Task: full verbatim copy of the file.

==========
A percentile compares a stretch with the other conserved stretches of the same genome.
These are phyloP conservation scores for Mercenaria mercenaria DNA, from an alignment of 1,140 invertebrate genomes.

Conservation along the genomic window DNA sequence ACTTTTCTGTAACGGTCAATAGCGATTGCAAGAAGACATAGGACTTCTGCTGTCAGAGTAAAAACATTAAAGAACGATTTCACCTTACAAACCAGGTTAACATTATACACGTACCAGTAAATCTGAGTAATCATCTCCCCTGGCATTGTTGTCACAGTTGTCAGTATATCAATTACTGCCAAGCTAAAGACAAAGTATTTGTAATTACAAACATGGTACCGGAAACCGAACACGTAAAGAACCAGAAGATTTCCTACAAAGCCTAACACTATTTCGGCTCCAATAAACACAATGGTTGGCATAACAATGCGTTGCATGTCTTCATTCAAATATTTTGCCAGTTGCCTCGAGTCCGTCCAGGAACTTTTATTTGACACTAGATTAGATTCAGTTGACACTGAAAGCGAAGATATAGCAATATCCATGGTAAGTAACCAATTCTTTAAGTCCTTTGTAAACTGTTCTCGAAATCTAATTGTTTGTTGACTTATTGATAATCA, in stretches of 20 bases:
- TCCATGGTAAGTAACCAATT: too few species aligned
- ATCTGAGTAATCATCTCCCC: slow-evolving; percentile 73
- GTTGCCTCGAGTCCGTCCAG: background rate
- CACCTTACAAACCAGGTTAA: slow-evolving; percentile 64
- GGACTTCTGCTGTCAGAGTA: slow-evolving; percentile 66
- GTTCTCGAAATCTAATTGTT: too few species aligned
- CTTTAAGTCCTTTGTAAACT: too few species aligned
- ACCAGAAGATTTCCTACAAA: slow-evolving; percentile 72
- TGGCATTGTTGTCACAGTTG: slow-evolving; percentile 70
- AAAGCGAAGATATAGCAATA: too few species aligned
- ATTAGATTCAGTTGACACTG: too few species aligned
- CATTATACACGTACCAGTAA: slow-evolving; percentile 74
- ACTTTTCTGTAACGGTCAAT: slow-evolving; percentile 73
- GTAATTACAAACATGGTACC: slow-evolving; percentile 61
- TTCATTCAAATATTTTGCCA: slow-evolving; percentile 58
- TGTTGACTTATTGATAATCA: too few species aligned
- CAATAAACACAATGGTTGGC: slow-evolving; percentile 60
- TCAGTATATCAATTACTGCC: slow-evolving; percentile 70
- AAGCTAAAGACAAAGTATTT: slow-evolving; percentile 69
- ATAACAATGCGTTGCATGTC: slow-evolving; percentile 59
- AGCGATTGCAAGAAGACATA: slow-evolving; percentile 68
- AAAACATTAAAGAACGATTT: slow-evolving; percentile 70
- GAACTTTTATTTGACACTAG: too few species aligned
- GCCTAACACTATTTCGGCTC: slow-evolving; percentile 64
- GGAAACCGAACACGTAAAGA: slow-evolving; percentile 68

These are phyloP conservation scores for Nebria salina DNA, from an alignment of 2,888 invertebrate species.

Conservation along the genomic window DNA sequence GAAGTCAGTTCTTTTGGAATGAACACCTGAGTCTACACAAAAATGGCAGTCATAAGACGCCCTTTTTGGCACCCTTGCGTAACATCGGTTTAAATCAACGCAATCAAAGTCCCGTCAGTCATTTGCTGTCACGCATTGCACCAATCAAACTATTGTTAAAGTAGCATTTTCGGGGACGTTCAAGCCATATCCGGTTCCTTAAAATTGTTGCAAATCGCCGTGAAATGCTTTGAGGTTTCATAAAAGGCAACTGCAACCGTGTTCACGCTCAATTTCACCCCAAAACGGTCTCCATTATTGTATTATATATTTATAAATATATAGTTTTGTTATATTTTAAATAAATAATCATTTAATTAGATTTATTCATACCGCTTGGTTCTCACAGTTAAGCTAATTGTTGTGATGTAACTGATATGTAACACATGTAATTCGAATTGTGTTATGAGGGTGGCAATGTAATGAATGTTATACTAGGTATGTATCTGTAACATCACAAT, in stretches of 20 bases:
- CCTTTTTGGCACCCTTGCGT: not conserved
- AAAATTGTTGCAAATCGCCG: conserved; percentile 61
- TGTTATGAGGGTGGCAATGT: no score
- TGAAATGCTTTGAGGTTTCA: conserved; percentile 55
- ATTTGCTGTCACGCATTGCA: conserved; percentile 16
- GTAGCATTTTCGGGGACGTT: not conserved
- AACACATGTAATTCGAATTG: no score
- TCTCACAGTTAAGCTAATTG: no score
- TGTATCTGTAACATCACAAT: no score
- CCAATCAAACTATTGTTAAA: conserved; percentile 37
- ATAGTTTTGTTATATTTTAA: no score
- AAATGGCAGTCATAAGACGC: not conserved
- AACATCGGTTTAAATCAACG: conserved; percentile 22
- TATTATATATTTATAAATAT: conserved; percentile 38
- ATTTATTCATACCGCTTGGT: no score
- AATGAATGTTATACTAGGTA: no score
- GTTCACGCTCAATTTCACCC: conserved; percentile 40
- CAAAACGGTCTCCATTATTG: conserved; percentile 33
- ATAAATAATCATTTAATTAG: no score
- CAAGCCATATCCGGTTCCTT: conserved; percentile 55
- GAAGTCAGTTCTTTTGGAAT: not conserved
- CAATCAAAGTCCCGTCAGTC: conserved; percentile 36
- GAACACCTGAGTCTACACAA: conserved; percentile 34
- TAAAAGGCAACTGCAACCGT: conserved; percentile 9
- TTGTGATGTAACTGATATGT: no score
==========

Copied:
A percentile compares a stretch with the other conserved stretches of the same genome.
These are phyloP conservation scores for Mercenaria mercenaria DNA, from an alignment of 1,140 invertebrate genomes.

Conservation along the genomic window DNA sequence ACTTTTCTGTAACGGTCAATAGCGATTGCAAGAAGACATAGGACTTCTGCTGTCAGAGTAAAAACATTAAAGAACGATTTCACCTTACAAACCAGGTTAACATTATACACGTACCAGTAAATCTGAGTAATCATCTCCCCTGGCATTGTTGTCACAGTTGTCAGTATATCAATTACTGCCAAGCTAAAGACAAAGTATTTGTAATTACAAACATGGTACCGGAAACCGAACACGTAAAGAACCAGAAGATTTCCTACAAAGCCTAACACTATTTCGGCTCCAATAAACACAATGGTTGGCATAACAATGCGTTGCATGTCTTCATTCAAATATTTTGCCAGTTGCCTCGAGTCCGTCCAGGAACTTTTATTTGACACTAGATTAGATTCAGTTGACACTGAAAGCGAAGATATAGCAATATCCATGGTAAGTAACCAATTCTTTAAGTCCTTTGTAAACTGTTCTCGAAATCTAATTGTTTGTTGACTTATTGATAATCA, in stretches of 20 bases:
- TCCATGGTAAGTAACCAATT: too few species aligned
- ATCTGAGTAATCATCTCCCC: slow-evolving; percentile 73
- GTTGCCTCGAGTCCGTCCAG: background rate
- CACCTTACAAACCAGGTTAA: slow-evolving; percentile 64
- GGACTTCTGCTGTCAGAGTA: slow-evolving; percentile 66
- GTTCTCGAAATCTAATTGTT: too few species aligned
- CTTTAAGTCCTTTGTAAACT: too few species aligned
- ACCAGAAGATTTCCTACAAA: slow-evolving; percentile 72
- TGGCATTGTTGTCACAGTTG: slow-evolving; percentile 70
- AAAGCGAAGATATAGCAATA: too few species aligned
- ATTAGATTCAGTTGACACTG: too few species aligned
- CATTATACACGTACCAGTAA: slow-evolving; percentile 74
- ACTTTTCTGTAACGGTCAAT: slow-evolving; percentile 73
- GTAATTACAAACATGGTACC: slow-evolving; percentile 61
- TTCATTCAAATATTTTGCCA: slow-evolving; percentile 58
- TGTTGACTTATTGATAATCA: too few species aligned
- CAATAAACACAATGGTTGGC: slow-evolving; percentile 60
- TCAGTATATCAATTACTGCC: slow-evolving; percentile 70
- AAGCTAAAGACAAAGTATTT: slow-evolving; percentile 69
- ATAACAATGCGTTGCATGTC: slow-evolving; percentile 59
- AGCGATTGCAAGAAGACATA: slow-evolving; percentile 68
- AAAACATTAAAGAACGATTT: slow-evolving; percentile 70
- GAACTTTTATTTGACACTAG: too few species aligned
- GCCTAACACTATTTCGGCTC: slow-evolving; percentile 64
- GGAAACCGAACACGTAAAGA: slow-evolving; percentile 68

These are phyloP conservation scores for Nebria salina DNA, from an alignment of 2,888 invertebrate species.

Conservation along the genomic window DNA sequence GAAGTCAGTTCTTTTGGAATGAACACCTGAGTCTACACAAAAATGGCAGTCATAAGACGCCCTTTTTGGCACCCTTGCGTAACATCGGTTTAAATCAACGCAATCAAAGTCCCGTCAGTCATTTGCTGTCACGCATTGCACCAATCAAACTATTGTTAAAGTAGCATTTTCGGGGACGTTCAAGCCATATCCGGTTCCTTAAAATTGTTGCAAATCGCCGTGAAATGCTTTGAGGTTTCATAAAAGGCAACTGCAACCGTGTTCACGCTCAATTTCACCCCAAAACGGTCTCCATTATTGTATTATATATTTATAAATATATAGTTTTGTTATATTTTAAATAAATAATCATTTAATTAGATTTATTCATACCGCTTGGTTCTCACAGTTAAGCTAATTGTTGTGATGTAACTGATATGTAACACATGTAATTCGAATTGTGTTATGAGGGTGGCAATGTAATGAATGTTATACTAGGTATGTATCTGTAACATCACAAT, in stretches of 20 bases:
- CCTTTTTGGCACCCTTGCGT: not conserved
- AAAATTGTTGCAAATCGCCG: conserved; percentile 61
- TGTTATGAGGGTGGCAATGT: no score
- TGAAATGCTTTGAGGTTTCA: conserved; percentile 55
- ATTTGCTGTCACGCATTGCA: conserved; percentile 16
- GTAGCATTTTCGGGGACGTT: not conserved
- AACACATGTAATTCGAATTG: no score
- TCTCACAGTTAAGCTAATTG: no score
- TGTATCTGTAACATCACAAT: no score
- CCAATCAAACTATTGTTAAA: conserved; percentile 37
- ATAGTTTTGTTATATTTTAA: no score
- AAATGGCAGTCATAAGACGC: not conserved
- AACATCGGTTTAAATCAACG: conserved; percentile 22
- TATTATATATTTATAAATAT: conserved; percentile 38
- ATTTATTCATACCGCTTGGT: no score
- AATGAATGTTATACTAGGTA: no score
- GTTCACGCTCAATTTCACCC: conserved; percentile 40
- CAAAACGGTCTCCATTATTG: conserved; percentile 33
- ATAAATAATCATTTAATTAG: no score
- CAAGCCATATCCGGTTCCTT: conserved; percentile 55
- GAAGTCAGTTCTTTTGGAAT: not conserved
- CAATCAAAGTCCCGTCAGTC: conserved; percentile 36
- GAACACCTGAGTCTACACAA: conserved; percentile 34
- TAAAAGGCAACTGCAACCGT: conserved; percentile 9
- TTGTGATGTAACTGATATGT: no score